It was in 2015, when Donald Trump was running for president. She wrote a poem called “Paper and a Pen” about a proposal Trump made, which would later become an executive order in 2017, that placed stringent restrictions on travel to the U.S. for citizens from seven countries, most of which have populations that are predominantly Muslim: Iran, Iraq, Libya, Somalia, Sudan, Syria and Yemen. It’s known as the travel ban, or Muslim ban.
[Sound clip: Excerpt from “Paper and a Pen” from a UC Berkeley video by Stephen McNally (above): “Dear Mr. President, in those seven countries, children can’t even go to school. And here, we have the audacity to sit in class and drool. So many children wish for an education with no limitation, but they live in a nation where little boys learn about war way before they learn their ABCs. While their families are thirsty and dying of disease. And when those bombs hit, there’s nowhere left to flee …” (fade out)
Narration: By her senior year of high school, Saida was writing and performing her poetry all over the country. She spoke about issues like police brutality and gun violence at dozens of protests and rallies — the Refugee March, March for our Lives, Black Lives Matter.
[Sound clip: Saida performing at a March for our Lives rally in Salt Lake City: “Got the news the other day, praying it wasn’t ISIS-related, and watch more of my people radicalized and debated. If all Muslims are terrorists, what about this white boy?” (cheering)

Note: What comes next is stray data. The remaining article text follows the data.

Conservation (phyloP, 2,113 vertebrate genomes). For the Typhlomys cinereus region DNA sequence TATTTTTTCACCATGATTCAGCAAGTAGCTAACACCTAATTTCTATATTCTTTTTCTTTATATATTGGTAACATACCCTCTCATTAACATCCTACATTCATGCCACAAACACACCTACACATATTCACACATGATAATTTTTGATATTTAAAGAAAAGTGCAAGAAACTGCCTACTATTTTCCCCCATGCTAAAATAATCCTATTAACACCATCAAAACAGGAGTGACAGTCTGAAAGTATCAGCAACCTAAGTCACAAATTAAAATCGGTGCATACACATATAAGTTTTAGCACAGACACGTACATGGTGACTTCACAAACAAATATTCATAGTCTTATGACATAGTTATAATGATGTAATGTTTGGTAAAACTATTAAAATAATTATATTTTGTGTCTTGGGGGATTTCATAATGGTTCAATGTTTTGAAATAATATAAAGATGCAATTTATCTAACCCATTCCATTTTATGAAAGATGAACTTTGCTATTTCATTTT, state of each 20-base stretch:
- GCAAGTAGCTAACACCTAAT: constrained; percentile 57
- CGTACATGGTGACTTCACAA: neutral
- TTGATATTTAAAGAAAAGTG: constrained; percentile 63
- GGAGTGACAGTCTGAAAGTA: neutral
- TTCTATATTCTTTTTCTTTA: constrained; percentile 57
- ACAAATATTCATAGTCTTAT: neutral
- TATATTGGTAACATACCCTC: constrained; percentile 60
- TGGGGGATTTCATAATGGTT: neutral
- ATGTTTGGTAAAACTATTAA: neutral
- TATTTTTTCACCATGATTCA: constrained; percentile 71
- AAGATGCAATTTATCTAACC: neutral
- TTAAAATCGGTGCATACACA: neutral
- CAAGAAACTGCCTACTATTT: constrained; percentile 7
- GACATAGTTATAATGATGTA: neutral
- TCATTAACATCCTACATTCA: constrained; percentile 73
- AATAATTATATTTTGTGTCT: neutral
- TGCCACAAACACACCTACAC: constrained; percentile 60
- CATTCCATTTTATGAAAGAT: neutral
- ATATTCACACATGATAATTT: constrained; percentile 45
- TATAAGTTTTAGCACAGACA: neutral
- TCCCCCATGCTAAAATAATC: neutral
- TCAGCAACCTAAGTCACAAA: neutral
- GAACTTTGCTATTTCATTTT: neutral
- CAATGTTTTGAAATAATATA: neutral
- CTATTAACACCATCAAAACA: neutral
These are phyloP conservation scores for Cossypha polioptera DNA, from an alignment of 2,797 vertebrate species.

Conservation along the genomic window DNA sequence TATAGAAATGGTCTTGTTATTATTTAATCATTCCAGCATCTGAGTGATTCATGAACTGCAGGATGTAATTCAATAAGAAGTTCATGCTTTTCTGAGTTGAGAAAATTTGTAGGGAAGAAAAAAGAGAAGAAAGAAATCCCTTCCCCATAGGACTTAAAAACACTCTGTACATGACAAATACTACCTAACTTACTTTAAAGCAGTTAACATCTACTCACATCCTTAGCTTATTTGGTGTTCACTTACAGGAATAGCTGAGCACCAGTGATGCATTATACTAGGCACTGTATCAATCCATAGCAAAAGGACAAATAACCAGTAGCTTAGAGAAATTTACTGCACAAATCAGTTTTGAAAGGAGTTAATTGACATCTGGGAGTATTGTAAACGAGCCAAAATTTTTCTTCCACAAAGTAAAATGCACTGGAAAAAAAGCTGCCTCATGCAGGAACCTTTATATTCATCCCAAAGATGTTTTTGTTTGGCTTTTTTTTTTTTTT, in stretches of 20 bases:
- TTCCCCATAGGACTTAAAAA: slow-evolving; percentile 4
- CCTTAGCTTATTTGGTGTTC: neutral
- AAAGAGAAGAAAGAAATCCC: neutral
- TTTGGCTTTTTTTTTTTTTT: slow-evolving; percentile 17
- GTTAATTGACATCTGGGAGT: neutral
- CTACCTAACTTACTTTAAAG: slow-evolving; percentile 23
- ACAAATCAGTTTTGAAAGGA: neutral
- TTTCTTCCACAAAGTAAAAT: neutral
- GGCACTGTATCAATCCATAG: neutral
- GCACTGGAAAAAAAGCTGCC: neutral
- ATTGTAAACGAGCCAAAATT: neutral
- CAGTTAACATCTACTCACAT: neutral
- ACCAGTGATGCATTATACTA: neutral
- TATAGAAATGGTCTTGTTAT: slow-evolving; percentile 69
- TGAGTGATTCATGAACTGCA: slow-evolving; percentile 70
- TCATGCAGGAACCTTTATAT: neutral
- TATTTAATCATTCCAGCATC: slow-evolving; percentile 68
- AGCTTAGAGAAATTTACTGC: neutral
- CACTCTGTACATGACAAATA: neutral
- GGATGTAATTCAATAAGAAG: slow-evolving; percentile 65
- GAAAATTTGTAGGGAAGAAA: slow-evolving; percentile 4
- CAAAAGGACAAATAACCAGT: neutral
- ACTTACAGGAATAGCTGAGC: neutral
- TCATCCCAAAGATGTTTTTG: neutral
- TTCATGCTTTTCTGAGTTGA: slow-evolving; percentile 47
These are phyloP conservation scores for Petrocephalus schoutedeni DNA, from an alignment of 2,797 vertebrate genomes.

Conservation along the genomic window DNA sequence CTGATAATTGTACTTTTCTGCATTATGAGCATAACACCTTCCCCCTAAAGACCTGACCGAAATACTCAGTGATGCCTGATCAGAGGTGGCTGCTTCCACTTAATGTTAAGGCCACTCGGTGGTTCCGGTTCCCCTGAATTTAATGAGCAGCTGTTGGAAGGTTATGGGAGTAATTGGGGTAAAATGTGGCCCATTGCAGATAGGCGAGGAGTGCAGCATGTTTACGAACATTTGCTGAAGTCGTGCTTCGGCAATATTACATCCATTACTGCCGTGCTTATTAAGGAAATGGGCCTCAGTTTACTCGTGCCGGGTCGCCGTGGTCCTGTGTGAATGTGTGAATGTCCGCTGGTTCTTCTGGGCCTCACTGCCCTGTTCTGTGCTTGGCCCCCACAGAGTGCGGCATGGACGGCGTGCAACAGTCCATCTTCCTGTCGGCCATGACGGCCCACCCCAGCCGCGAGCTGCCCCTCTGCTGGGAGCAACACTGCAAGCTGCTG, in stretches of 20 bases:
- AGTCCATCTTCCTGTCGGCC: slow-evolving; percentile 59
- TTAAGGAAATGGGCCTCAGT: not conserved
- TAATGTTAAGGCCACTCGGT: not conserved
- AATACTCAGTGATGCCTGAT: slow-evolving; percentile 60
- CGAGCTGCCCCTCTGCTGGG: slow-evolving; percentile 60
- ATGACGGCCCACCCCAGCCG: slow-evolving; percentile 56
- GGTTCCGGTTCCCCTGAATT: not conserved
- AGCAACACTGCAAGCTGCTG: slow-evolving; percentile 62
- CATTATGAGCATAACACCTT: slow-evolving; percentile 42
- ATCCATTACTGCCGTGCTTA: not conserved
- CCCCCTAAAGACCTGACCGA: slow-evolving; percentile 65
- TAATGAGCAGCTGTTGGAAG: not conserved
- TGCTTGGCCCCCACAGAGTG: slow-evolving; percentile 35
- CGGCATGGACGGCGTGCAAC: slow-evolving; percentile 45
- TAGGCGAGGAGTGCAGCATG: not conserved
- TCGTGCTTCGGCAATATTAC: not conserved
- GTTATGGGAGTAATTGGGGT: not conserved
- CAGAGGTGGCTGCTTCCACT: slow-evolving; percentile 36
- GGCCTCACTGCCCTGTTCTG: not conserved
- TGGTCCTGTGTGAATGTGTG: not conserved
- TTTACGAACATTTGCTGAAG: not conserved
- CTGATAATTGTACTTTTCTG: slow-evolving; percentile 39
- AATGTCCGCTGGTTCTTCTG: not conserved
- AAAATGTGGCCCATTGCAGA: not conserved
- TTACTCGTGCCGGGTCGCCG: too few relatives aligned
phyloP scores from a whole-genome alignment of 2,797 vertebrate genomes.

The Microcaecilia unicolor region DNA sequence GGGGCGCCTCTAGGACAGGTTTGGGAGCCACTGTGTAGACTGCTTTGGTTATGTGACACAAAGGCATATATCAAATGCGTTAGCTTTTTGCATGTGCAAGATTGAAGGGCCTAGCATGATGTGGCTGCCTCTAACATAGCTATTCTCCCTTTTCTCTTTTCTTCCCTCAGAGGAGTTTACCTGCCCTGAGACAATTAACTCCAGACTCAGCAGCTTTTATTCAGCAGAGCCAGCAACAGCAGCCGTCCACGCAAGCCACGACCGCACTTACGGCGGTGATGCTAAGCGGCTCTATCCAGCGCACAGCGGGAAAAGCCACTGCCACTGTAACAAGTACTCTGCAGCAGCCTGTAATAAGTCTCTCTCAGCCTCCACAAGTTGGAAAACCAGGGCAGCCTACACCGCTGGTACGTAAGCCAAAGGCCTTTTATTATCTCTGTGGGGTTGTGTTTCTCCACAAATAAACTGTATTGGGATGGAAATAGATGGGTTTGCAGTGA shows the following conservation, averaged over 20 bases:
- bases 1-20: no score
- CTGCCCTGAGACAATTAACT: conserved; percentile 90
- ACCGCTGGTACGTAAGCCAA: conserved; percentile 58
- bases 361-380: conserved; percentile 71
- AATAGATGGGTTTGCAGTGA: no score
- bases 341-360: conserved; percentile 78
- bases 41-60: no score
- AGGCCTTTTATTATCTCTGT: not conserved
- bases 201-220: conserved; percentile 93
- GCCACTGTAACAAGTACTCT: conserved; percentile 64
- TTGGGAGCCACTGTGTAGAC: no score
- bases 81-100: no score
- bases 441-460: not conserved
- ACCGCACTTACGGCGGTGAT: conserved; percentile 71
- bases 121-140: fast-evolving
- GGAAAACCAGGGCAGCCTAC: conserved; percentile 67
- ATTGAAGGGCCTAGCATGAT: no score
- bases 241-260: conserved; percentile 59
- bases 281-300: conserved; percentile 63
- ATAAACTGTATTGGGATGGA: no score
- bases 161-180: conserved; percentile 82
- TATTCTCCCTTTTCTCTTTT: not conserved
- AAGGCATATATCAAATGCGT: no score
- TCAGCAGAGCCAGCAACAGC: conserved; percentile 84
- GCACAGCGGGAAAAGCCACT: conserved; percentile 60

Saida Dahir: There is a lot that we take for granted here in the United States. I’m so blessed. But I know that other people don’t have it, and I know there are flaws in what I am blessed to have. So, I’m also standing up for that. So, it’s me being very grateful, but also using my platform to be like, “No, that’s not OK.”
[Music: “All American Canal” by Blue Dot Sessions]
Narration: In 2019, just days before Saida started at UC Berkeley, she released her first album of poetry, The Walking Stereotype, through the Little Village Foundation, a nonprofit record label that releases recordings by California’s leading underground artists. It includes seven poems that she wrote between the ages of 12 and 18. Each poem is accompanied by musicians.
Saida Dahir: It’s six years of my life. I just lay my heart into it, and I really love it.
Narration: At Berkeley, Saida plans to major in media studies — something that she grew to love during Mr. Brandy’s eighth grade journalism class.
And although she’ll continue fighting for what’s right, she says she needs a break from her intense activist schedule to focus on her education.
For Berkeley News, I’m Anne Brice.
Outtro: You can subscribe to this podcast, Fiat Vox, spelled F-I-A-T V-O-X, on Apple Podcasts or wherever you listen. If you liked this episode, consider sharing it with a friend. And check out our other podcast, Berkeley Talks, that features lectures and conversations at UC Berkeley. You can find all of our podcast episodes on Berkeley News at news.berkeley.edu/podcasts.